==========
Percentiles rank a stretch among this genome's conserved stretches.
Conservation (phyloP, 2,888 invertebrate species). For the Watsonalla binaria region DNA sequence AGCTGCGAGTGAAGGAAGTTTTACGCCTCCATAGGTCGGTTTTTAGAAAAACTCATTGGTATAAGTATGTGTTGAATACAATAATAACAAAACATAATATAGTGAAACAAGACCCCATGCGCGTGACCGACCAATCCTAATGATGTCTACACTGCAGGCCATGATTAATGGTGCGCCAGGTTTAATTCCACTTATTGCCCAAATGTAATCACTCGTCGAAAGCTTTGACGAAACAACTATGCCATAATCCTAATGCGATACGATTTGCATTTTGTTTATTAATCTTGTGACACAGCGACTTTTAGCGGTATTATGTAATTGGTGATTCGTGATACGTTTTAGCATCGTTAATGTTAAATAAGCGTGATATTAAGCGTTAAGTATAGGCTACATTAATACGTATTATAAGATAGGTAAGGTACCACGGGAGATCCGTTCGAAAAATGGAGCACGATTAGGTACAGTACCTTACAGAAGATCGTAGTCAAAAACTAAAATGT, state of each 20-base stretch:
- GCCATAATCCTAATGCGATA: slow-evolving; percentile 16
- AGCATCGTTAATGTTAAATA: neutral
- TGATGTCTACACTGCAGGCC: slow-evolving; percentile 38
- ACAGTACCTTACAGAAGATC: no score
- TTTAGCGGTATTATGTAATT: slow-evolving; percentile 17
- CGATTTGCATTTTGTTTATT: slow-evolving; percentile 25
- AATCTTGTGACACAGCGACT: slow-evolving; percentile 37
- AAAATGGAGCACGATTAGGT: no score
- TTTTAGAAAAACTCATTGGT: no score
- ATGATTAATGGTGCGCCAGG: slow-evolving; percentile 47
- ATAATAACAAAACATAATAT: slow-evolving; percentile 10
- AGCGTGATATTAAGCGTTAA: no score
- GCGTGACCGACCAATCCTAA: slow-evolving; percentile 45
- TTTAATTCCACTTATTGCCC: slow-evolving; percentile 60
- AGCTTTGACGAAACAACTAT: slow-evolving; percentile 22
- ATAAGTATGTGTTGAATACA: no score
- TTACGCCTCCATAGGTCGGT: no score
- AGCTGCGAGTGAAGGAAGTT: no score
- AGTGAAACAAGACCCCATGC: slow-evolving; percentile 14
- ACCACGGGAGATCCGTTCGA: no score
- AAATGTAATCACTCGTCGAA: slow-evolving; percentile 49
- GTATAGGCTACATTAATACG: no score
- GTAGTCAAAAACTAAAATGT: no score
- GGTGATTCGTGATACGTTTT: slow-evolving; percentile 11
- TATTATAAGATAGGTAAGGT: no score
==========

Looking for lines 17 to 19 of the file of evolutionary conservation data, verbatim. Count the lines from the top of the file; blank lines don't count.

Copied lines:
- AGCTTTGACGAAACAACTAT: slow-evolving; percentile 22
- ATAAGTATGTGTTGAATACA: no score
- TTACGCCTCCATAGGTCGGT: no score